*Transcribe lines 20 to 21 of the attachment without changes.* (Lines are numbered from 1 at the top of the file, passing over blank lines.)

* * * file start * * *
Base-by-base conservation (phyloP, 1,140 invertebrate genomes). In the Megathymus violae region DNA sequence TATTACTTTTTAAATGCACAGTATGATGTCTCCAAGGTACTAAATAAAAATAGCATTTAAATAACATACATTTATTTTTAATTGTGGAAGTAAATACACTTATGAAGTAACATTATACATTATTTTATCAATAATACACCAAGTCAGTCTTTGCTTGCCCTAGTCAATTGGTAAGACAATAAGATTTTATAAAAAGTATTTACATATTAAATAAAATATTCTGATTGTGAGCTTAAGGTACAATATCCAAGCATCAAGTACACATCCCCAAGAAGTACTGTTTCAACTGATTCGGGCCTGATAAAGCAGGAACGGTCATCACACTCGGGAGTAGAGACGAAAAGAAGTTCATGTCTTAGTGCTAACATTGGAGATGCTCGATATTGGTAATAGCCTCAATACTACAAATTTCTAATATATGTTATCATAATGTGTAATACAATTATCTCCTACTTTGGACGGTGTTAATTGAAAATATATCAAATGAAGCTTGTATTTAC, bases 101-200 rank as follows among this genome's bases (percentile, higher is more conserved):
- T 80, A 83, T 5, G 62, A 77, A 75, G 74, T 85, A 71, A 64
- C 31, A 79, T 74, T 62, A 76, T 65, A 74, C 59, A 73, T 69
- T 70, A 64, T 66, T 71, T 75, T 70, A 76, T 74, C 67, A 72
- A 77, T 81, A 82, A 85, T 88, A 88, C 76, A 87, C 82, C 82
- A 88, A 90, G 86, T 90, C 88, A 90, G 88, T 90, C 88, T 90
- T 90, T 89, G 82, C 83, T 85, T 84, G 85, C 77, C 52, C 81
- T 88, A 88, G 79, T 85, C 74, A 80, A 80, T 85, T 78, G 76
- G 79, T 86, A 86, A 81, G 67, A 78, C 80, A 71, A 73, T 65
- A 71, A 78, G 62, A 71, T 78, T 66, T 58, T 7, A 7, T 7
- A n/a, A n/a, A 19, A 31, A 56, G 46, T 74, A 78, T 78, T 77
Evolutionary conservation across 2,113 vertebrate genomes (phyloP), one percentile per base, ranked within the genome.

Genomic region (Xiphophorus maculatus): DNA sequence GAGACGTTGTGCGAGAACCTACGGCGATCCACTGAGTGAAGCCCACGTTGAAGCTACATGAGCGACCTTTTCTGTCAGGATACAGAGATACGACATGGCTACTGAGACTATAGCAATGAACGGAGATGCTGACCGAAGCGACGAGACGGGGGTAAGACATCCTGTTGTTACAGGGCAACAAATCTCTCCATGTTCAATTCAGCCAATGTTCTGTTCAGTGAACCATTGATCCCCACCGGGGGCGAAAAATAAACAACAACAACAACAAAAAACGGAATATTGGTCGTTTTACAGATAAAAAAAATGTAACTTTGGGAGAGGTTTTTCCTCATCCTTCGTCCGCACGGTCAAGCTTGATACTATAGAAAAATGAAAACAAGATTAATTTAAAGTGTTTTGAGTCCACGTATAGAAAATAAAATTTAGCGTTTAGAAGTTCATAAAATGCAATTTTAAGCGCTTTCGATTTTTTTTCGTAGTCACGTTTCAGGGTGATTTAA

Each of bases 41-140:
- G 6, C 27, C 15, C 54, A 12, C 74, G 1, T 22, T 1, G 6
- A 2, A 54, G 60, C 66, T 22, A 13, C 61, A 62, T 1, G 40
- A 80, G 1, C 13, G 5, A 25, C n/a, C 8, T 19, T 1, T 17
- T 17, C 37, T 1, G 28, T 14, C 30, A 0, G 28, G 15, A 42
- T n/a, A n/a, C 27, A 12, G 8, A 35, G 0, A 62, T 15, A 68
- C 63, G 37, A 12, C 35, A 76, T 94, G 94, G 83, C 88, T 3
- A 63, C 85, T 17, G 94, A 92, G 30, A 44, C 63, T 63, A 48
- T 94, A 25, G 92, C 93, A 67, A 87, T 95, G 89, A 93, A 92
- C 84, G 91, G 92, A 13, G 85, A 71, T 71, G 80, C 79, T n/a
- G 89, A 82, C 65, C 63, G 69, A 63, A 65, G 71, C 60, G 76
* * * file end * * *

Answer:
- C 63, G 37, A 12, C 35, A 76, T 94, G 94, G 83, C 88, T 3
- A 63, C 85, T 17, G 94, A 92, G 30, A 44, C 63, T 63, A 48